App Engines Revved

 
 
By Timothy Dyck  |  Posted 2001-10-01
 
 
 

App Engines Revved


The increasing sophistication in the application server market is easy to see in the latest releases of IBMs WebSphere 4.0 Advanced Edition and BEA Systems Inc.s Web-Logic Server Premium Edition 6.1.

WebSphere 4.0, which started shipping in August, and WebLogic 6.1, which started shipping at the end of June, both provide sophisticated engines for building dynamic Web sites and Web-based applications, although WebSphere focuses more on manageability and WebLogic more on raw power.

WebSphere and WebLogic are focused on the enterprise and are good candidates for developing large-scale, mission-critical applications.

They are also fairly expensive. WebSphere 4.0 Advanced Edition Full Configuration (the version we tested) costs $12,000 per CPU. A Single Server Configuration version (which doesnt support clustering) costs $8,000 per CPU. IBMs matching WebSphere Studio 4 Advanced Edition Web application development tool and its VisualAge for Java 4.0 Enterprise Edition are $1,999 and $2,999 per developer, respectively.

WebLogic is roughly the same price: WebLogic Server Advanced Edition costs $10,000 per CPU, and WebLogic Server Premium Edition (which includes in-memory state replication, a high-end clustering feature that WebSphere lacks, plus a few other advanced features) costs $17,000 per CPU (we tested this version). A non-EJB (Enterprise JavaBeans) version, WebLogic Express Edition, costs $3,000 per CPU.

Both WebSphere and WebLogic run on Windows, several Unix operating systems and mainframes, and both support all major Web servers.

Power Vs


. Manageability">

Power Vs. Manageability

In these releases, both products place a new emphasis on developing Web services accessible using HTTP, SOAP (Simple Object Access Protocol) and WSDL (Web Service Definition Language). Both also include across-the-board updates to support Java standards.

In eWeek Labs tests, we found the products Web services capabilities quite similar. IBM uses The Apache Software Foundation Inc.s Apache SOAP libraries, which it had a major part in writing, with extensions to support WSDL and security. WebLogic uses its own SOAP engine and XML (Extensible Markup Language) parser, along with some Apache components.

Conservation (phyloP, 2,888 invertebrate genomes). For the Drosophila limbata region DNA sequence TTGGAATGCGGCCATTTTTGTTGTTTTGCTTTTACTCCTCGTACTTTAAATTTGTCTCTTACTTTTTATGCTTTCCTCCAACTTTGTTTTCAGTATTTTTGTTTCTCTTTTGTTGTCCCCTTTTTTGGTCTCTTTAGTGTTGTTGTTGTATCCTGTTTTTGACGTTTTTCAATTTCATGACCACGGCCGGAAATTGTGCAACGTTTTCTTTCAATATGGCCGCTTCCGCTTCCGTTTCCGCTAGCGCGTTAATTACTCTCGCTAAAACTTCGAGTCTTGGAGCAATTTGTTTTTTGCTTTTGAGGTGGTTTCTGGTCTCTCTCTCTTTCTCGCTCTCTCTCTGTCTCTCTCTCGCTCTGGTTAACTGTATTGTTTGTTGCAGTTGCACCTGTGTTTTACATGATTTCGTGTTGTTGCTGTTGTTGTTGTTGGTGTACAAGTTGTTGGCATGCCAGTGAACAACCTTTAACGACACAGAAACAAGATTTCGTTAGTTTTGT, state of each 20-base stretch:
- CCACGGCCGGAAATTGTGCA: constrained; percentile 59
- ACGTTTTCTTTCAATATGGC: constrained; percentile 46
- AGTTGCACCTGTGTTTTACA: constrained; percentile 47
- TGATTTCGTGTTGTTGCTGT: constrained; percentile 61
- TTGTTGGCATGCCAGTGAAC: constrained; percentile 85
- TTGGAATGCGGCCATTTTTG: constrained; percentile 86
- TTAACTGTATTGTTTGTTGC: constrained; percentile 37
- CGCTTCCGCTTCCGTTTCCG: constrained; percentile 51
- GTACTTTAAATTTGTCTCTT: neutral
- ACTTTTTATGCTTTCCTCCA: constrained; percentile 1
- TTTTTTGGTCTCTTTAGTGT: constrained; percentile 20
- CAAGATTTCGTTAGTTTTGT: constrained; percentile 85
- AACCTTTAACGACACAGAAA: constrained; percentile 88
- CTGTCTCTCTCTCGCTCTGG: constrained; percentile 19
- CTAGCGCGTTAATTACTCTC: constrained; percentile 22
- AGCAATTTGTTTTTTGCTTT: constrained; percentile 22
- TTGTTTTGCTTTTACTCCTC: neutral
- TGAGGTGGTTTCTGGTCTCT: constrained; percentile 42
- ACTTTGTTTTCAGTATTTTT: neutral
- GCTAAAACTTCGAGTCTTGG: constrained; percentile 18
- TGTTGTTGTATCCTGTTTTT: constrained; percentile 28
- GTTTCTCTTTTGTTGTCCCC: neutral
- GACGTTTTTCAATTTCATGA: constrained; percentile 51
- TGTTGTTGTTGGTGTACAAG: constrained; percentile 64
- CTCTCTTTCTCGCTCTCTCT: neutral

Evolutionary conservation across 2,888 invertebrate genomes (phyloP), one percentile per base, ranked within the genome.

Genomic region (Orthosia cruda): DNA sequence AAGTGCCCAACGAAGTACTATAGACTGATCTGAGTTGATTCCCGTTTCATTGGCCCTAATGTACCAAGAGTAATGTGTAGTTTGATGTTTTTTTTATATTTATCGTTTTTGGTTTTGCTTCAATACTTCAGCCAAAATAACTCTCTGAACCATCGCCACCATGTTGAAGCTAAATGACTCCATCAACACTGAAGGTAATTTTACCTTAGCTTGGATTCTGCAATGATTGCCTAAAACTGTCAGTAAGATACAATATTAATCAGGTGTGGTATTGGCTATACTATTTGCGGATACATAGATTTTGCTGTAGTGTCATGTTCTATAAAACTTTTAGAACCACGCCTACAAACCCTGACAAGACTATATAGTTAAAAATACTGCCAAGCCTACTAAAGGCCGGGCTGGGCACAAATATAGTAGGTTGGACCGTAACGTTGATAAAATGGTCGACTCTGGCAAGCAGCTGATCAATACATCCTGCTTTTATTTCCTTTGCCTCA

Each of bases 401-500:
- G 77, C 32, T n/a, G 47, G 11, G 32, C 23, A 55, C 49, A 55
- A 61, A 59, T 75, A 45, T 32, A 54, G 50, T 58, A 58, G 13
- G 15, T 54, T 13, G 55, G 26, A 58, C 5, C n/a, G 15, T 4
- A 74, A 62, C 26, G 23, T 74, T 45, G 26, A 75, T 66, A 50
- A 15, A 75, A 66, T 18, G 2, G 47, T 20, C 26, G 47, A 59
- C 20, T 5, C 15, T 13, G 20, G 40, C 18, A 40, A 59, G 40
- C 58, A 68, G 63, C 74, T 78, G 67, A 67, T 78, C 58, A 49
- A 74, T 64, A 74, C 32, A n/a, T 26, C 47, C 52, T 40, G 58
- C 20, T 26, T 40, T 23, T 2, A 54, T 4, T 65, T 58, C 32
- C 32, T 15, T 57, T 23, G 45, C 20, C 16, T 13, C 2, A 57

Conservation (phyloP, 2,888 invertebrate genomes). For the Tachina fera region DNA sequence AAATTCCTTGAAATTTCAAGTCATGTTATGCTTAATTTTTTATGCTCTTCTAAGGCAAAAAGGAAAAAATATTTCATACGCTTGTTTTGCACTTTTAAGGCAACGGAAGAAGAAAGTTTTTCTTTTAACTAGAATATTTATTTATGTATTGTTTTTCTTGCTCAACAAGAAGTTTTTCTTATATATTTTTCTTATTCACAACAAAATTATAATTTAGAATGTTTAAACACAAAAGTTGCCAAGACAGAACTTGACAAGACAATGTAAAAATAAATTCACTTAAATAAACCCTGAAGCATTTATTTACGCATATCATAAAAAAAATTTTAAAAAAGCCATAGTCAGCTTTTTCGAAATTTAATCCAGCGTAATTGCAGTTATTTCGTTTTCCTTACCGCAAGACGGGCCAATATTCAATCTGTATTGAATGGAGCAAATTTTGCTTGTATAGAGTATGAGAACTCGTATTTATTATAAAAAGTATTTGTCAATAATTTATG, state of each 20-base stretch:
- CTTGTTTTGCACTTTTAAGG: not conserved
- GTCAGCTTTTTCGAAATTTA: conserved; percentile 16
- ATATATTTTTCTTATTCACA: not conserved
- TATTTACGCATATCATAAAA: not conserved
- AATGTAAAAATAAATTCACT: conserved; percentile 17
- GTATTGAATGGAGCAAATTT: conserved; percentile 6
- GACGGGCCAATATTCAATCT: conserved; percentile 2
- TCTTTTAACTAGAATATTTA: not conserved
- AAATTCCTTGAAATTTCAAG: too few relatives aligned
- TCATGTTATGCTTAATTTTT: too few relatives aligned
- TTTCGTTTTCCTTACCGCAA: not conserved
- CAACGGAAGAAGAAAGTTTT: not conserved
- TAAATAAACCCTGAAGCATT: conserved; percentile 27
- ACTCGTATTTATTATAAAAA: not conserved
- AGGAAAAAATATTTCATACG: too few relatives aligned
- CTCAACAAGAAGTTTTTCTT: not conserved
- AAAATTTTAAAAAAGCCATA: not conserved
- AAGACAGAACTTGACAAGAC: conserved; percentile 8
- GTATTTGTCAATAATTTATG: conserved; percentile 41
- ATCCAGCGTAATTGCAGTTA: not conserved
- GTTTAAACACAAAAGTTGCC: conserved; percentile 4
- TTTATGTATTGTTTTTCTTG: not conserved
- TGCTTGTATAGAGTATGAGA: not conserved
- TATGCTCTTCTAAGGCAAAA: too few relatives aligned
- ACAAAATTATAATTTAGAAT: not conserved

Both provide command-line tools to package JavaBeans or EJB as SOAP objects. WebSphere can also make DB2 stored procedures accessible through SOAP.

Java standards compliance is also a major goal for both BEA and IBM, and we found WebLogic the clear leader in this area—a traditional strength for the product.

In fact, WebLogic is one whole standards revision ahead of WebSphere. It supports the final draft of J2EE (Java 2 Enterprise Edition) 1.3—the next big standards change for Java application servers.

Organizations that are pushing the Java technology envelope will thus find WebLogic a perfect match. Its cutting-edge; has a sophisticated engine with unusual features, such as built-in message queuing and a built-in transaction monitor with two-phase commit support; and moves in lock step with Suns Java development plans.

WebSphere Advanced Edition lacks message queuing but supports two-phase commit. It can also use IBMs MQSeries message queuing and TXSeries transaction monitoring products.

J2EE 1.3 was just approved last month, and BEA expects to have WebLogic certified as J2EE 1.3-compliant in the next few months.

WebLogics built-in support for message queuing dovetails perfectly with the message queuing features in EJB 2.0. Along with its MQSeries connector, sold separately, WebLogic is especially attractive for those building distributed Java applications, where message queuing is invaluable.

WebSphere 4.0 is J2EE 1.2-certified, the first WebSphere version to be fully J2EE 1.2-compliant, and so just supports the EJB 1.1 standard. WebSphere has traditionally been one of the slower application servers to adopt current Java standards.

However, for Java application server code written to J2EE 1.2 or earlier standards—which is pretty much all Java application server code right now—we found WebSphere a more productive and comfortable operating environment than WebLogic. In particular, WebSpheres configuration, monitoring and management tools were notably superior to those in WebLogic.

WebSpheres set of Java-based administration tools covers all the bases, including an Administrative Console for operational management, Application Assembly tool for interactive application archive construction, Log Analyzer tool for log analysis, and Resource Analyzer tool for measuring and recording performance data—plus a full set of command-line tools. We were particularly impressed with how the Log Analyzer referenced an online database to explain error messages and with the flexibility of the Resource Analyzer.